Compelling a person to give a voice exemplar violates no privilege protected by the Fifth Amendment. The exemplar is used for identification purposes, and is not testimonial or communicative in nature. See United States v. Dionisio, supra. A witness subpoenaed to a grand jury, or a criminal defendant, may thus be compelled to produce voice exemplar, see United States v. Mitchell, 556 F.2d 382 (6th Cir. 1977), and evidence of a refusal to provide a voice exemplar may be introduced, see United States v. Flanagan, 34 F.3d 949, 953-954 (10th Cir. 1994).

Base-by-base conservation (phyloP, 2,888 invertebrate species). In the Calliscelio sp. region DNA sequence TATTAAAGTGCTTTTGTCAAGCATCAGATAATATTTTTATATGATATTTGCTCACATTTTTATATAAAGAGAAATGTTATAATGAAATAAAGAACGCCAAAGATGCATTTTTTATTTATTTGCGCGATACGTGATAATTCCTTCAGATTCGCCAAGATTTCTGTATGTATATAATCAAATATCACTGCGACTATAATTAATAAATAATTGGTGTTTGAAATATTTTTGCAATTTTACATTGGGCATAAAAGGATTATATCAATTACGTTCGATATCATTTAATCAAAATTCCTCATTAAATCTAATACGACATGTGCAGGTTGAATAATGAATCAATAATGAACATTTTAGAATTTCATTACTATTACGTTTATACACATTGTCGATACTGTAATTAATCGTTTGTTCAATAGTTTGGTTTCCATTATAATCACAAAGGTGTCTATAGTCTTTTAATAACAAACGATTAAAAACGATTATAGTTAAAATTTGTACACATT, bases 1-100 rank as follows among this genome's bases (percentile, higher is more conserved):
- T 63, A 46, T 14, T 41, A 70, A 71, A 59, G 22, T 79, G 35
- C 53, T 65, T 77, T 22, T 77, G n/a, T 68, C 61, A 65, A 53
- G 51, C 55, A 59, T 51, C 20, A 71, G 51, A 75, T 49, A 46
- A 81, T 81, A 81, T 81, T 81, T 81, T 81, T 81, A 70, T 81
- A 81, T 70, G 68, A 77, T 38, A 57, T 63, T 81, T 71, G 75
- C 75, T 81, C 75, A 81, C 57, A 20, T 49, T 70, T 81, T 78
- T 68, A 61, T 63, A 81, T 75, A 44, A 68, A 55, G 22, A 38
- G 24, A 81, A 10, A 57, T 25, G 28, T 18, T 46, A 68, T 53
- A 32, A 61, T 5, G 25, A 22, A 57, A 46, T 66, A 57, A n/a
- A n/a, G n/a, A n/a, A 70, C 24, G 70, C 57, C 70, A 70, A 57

Updated December 18, 2015